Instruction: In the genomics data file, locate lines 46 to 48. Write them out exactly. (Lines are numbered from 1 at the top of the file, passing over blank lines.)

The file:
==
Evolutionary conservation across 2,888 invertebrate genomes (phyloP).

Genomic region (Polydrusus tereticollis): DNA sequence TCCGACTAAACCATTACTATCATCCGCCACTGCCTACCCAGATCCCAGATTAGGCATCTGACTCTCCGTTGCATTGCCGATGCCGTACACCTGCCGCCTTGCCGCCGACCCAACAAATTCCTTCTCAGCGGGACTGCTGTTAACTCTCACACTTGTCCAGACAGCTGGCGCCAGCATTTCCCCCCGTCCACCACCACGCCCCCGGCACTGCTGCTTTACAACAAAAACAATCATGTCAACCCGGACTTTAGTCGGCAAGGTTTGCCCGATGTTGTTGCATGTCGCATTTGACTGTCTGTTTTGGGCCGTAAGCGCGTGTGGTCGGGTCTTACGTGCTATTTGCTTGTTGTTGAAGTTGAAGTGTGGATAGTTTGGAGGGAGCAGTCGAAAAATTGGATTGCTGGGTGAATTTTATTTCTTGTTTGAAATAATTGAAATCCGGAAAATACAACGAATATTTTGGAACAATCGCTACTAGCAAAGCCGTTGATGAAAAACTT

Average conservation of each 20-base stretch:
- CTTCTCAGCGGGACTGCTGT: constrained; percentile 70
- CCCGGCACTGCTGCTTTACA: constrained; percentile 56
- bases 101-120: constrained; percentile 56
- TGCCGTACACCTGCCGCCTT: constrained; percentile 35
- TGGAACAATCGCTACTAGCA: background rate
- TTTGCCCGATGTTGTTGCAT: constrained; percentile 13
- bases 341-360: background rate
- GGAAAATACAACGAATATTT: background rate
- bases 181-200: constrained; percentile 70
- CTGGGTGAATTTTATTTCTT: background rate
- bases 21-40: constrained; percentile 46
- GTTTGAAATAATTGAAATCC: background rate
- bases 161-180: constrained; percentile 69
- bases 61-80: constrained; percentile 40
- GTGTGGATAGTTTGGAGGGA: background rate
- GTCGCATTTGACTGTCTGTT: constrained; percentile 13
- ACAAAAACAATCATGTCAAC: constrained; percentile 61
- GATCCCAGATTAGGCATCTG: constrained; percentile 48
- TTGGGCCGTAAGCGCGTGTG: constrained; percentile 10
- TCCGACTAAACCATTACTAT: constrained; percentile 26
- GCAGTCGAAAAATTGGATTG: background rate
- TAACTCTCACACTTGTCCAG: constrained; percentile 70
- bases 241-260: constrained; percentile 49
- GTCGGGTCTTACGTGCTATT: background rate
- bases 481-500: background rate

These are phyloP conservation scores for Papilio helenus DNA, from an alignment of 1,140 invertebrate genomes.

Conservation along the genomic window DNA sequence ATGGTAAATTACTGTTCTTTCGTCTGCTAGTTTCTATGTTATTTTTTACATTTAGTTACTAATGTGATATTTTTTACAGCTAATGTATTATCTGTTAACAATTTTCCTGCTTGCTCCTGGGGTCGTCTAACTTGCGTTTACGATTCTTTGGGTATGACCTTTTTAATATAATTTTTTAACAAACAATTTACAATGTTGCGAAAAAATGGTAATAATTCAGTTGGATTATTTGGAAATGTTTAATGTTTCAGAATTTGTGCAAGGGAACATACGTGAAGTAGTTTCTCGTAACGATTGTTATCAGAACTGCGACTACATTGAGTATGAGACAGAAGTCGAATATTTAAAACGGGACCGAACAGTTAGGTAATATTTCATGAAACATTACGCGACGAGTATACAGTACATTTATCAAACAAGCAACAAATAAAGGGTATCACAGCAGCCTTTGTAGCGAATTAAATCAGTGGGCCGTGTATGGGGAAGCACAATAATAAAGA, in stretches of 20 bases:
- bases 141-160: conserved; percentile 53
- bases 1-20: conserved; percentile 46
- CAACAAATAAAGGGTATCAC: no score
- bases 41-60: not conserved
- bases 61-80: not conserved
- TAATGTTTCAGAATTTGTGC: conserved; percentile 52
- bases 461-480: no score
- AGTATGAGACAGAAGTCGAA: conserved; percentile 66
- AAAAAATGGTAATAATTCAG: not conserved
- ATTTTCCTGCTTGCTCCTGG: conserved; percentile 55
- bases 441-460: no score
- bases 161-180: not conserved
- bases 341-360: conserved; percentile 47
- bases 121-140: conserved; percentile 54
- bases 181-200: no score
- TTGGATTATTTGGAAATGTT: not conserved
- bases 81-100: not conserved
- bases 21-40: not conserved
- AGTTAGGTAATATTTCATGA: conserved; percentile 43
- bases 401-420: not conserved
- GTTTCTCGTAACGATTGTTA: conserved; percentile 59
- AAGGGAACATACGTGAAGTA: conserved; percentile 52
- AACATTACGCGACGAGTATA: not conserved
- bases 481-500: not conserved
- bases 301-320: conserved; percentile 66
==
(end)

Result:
- TTGGATTATTTGGAAATGTT: not conserved
- bases 81-100: not conserved
- bases 21-40: not conserved